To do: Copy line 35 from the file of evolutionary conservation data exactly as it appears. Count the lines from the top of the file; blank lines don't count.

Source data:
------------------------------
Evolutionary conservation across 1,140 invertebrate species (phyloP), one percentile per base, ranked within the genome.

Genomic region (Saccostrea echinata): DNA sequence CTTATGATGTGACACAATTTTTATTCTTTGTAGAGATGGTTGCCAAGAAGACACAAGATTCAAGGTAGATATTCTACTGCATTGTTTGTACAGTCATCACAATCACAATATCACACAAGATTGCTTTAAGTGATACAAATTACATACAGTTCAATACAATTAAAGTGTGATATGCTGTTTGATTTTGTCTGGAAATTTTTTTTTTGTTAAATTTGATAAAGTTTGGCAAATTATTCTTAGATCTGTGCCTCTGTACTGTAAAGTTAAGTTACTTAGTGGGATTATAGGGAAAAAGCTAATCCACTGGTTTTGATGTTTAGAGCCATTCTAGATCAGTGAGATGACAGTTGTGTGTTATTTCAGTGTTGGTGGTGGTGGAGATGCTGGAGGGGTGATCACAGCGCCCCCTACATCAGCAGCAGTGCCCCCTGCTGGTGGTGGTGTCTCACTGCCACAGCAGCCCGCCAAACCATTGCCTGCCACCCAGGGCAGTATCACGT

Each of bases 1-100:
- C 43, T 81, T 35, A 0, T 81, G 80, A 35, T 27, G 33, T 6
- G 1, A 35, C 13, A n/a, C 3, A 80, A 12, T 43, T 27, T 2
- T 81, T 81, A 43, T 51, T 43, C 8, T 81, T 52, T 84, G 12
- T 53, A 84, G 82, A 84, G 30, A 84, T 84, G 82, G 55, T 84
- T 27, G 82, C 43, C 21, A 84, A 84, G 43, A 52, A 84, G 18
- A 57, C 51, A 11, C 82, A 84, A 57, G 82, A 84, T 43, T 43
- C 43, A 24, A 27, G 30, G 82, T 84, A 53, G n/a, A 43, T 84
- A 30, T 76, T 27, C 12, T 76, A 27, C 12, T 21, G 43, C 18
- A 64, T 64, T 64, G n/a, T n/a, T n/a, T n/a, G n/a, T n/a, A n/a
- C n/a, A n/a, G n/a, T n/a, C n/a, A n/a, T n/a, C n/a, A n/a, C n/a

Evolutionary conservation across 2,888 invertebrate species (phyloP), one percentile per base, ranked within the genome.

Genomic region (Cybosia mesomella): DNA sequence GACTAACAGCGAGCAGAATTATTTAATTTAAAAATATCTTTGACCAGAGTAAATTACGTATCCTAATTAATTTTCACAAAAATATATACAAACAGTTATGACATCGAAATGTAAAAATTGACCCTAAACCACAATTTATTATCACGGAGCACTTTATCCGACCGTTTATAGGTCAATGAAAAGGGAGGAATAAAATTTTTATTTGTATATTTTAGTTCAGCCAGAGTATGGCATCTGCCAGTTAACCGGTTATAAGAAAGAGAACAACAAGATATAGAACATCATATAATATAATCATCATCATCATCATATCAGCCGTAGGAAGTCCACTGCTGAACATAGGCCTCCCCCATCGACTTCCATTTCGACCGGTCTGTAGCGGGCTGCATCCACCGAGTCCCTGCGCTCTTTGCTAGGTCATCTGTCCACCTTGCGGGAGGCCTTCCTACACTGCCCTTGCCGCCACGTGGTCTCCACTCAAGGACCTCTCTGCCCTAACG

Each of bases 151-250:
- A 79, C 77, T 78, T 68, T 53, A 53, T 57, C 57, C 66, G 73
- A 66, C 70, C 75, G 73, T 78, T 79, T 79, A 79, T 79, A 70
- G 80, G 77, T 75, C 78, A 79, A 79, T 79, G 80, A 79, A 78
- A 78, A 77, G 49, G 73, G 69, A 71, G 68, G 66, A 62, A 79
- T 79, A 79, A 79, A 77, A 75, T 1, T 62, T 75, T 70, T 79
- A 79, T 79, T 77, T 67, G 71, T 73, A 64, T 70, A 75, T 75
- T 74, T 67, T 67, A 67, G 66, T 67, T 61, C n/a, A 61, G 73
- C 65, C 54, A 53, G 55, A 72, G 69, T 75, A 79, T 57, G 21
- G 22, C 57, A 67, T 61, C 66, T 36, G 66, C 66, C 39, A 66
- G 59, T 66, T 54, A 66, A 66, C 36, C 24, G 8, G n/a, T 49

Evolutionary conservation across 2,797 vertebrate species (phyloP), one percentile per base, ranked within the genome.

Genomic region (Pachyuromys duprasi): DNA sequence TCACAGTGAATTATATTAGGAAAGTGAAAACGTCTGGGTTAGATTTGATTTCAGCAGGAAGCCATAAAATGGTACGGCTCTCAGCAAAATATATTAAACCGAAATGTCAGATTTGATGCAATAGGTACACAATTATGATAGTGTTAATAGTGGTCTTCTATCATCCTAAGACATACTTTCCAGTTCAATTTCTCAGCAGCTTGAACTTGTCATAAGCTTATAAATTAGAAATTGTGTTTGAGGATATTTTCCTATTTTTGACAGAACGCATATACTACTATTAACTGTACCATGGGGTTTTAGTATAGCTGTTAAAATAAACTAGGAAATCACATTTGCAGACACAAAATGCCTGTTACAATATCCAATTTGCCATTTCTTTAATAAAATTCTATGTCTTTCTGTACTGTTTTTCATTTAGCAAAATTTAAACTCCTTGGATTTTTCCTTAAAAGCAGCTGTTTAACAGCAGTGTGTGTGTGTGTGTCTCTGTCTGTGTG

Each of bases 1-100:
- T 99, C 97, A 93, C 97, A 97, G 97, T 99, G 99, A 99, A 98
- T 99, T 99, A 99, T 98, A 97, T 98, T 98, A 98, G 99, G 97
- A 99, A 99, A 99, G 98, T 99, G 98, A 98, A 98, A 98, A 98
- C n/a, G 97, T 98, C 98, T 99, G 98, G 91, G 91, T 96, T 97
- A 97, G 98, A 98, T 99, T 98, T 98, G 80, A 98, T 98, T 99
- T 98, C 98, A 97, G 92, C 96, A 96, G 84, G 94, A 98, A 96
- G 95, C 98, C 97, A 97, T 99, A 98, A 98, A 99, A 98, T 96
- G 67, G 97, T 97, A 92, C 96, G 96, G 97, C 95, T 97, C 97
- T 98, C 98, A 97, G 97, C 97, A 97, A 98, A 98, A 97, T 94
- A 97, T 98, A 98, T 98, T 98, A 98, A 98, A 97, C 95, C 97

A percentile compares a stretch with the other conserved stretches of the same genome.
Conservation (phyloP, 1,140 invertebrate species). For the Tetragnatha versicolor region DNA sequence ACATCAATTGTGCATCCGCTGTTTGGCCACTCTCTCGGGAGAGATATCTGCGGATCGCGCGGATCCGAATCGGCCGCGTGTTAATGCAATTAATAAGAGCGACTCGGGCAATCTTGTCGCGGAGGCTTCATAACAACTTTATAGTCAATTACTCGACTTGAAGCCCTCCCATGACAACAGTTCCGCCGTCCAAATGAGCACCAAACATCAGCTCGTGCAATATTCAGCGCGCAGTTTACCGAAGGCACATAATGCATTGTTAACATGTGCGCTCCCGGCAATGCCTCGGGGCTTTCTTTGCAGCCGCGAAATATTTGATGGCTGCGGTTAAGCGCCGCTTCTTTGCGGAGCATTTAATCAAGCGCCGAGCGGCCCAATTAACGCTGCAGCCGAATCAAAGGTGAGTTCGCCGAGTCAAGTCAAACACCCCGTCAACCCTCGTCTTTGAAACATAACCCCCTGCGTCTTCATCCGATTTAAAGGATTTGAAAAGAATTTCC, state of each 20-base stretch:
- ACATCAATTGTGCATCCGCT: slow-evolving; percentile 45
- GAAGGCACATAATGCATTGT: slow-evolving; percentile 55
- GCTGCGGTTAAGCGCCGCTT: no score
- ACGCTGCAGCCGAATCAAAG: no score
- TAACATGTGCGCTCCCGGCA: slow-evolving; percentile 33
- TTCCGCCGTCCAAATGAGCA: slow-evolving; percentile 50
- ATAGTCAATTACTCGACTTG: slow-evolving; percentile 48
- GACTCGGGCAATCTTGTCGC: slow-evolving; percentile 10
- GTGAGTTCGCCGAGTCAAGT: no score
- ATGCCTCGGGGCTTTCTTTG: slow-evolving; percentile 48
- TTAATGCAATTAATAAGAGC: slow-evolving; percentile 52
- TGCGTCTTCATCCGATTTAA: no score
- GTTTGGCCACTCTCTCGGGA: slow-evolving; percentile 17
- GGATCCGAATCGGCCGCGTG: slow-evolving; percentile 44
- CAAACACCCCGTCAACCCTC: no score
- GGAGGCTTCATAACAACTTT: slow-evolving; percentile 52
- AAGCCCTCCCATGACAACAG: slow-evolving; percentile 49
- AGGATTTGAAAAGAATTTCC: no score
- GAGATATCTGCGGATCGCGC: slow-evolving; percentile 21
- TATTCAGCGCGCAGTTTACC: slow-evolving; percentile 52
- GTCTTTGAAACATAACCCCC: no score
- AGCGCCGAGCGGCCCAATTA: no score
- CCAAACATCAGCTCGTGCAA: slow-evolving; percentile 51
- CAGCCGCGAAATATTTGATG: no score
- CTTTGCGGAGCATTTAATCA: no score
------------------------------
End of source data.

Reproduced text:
- T 98, C 98, A 97, G 92, C 96, A 96, G 84, G 94, A 98, A 96